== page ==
A permanent solution on prices

Ahmed Abdel-Hafez, Tuesday 9 Apr 2024

Can recent initiatives to reduce commodity prices turn from a temporary fix to a permanent solution?

A permanent solution on prices
A permanent solution on prices


Shoppers in Egypt were pleasantly surprised this week by noticeable markdowns in the prices of some staples. 

A litre of UHT milk was selling for around LE45 at one of the hypermarkets in Cairo, discounted from almost LE55. Seeing the offer, Nisreen, a Cairo resident, decided to buy a six-pack. 

“It is not every day that we see prices drop,” she said. 

The price slashing is the result of a government initiative to reduce the prices of commodities. In a 25 March cabinet statement, Prime Minister Mustafa Madbouli agreed with manufacturers and traders to start reducing commodity prices by about 15 to 20 per cent, bringing the reductions to 30 per cent after Eid Al-Fitr.

The initiative is the result of a series of meetings between Madbouli and the heads of the Chambers of Commerce and the Federation of Egyptian Industries. 

Dairy manufacturers announced reductions in wholesale prices of 10 to 15 per cent.

Meat prices have also decreased by LE50 to LE100 per kg depending on the governorate, said Mustafa Wahba, head of the Chamber of Butchers. Meat was earlier sold for close to LE500 per kg, but the latest initiatives have allowed for the provision of sales locations free of rent and other costs, contributing to the reductions in prices.

A recent Ministry of Agriculture initiative is also allowing the sale of imported meat, now available in large quantities, for LE300 per kg, Wahba said.

The initiative factors in two critical dynamics: reducing producers’ profit margins and dividing production costs over six months.A member of the board of the General Federation of Chambers of Commerce, who chose to remain anonymous, said the government is aware that producers and importers have been sourcing dollars from the parallel market over recent months, where the dollar exchange rate has hovered around LE70.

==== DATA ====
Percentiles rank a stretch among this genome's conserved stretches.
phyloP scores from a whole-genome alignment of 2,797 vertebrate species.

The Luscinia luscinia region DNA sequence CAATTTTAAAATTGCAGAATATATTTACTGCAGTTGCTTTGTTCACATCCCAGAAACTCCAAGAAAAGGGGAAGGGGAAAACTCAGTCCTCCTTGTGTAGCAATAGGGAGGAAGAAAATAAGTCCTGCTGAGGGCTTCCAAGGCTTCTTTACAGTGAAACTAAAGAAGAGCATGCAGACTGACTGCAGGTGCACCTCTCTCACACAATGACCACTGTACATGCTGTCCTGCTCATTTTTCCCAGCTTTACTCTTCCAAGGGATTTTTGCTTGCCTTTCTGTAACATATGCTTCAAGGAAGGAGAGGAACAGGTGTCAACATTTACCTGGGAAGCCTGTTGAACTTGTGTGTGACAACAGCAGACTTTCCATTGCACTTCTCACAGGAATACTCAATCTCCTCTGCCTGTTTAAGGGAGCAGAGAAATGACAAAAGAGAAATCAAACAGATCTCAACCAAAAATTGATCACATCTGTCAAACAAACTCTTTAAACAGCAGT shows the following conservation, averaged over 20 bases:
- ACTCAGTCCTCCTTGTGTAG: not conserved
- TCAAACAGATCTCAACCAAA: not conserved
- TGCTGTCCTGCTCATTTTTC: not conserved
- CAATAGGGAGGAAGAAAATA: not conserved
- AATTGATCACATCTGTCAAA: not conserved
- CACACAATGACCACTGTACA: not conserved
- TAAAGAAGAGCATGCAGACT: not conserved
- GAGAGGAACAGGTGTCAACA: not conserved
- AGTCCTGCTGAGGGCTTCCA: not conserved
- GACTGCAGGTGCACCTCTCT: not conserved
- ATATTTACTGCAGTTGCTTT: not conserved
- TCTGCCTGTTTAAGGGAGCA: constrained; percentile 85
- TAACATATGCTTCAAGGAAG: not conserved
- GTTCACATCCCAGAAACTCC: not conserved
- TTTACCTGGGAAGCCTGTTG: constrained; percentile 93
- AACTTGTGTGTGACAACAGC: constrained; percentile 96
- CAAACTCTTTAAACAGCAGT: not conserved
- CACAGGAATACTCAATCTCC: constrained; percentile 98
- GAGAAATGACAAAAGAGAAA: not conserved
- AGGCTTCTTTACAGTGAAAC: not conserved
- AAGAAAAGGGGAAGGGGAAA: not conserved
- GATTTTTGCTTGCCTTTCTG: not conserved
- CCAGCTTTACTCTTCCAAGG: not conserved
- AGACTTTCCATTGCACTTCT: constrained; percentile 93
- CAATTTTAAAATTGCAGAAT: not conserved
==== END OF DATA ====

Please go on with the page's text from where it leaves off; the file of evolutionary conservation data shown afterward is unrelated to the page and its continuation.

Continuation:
However, with the influx of more dollars into the country and the subsequent stabilisation of exchange rates at levels below those of the parallel market, the government has urged manufacturers to redistribute production costs, originally based on an exchange rate of LE70, over six months rather than immediately incorporating them into the prices of goods.

According to the cabinet spokesperson speaking on television, some traders said they would be able to deliver the greater discounts after the Eid because by that time existing stocks of goods that factor in the higher dollar price would have been sold and new stocks, produced at a cheaper dollar price, would be available. 

The initiative also involves the close surveillance of markets. According to the cabinet spokesperson, teams will be dispatched to follow up on the initiative and report any violations. 

Matta Bishai, chair of the Internal Trade Committee’s Importers Division, said in a statement that the main reason for commodity price increases had been the rise in production cost due to the surge in the exchange rate, particularly of goods using foreign components.

Genuine and sustainable price reductions hinged upon stabilising expenses associated with production inputs, he stressed.

The federations and the government are aware that the dollar shortage has resulted in price spikes in the black market, leading some companies to hike their prices by more than 60 per cent, said the member of the General Federation of Chambers of Commerce. 

These products are now being sold on the market, he added.

While initiatives to reduce prices may not bring them down to their levels a year ago, especially since the dollar on the official market has surged from LE30 to LE47, which is bound to impact prices, they will ease recent increases, Bishai said. 

“Exchange-rate stability is the cornerstone for price stability in the markets,” he added.

According to Attia Al-Fayoumi, treasurer of the General Federation of Chambers of Commerce, the initiative offers a prompt, if temporary, solution. The government should focus on guaranteeing a level playing field and upholding the regulatory role of the market, as pledged in its State Ownership Policy Document, he said.

It should also foster fairness in competition, he added, arguing that adherence to these principles will ensure a healthy market environment capable of curbing exploitative practices without excessive intervention.

* A version of this article appears in print in the 4 April, 2024 edition of Al-Ahram Weekly

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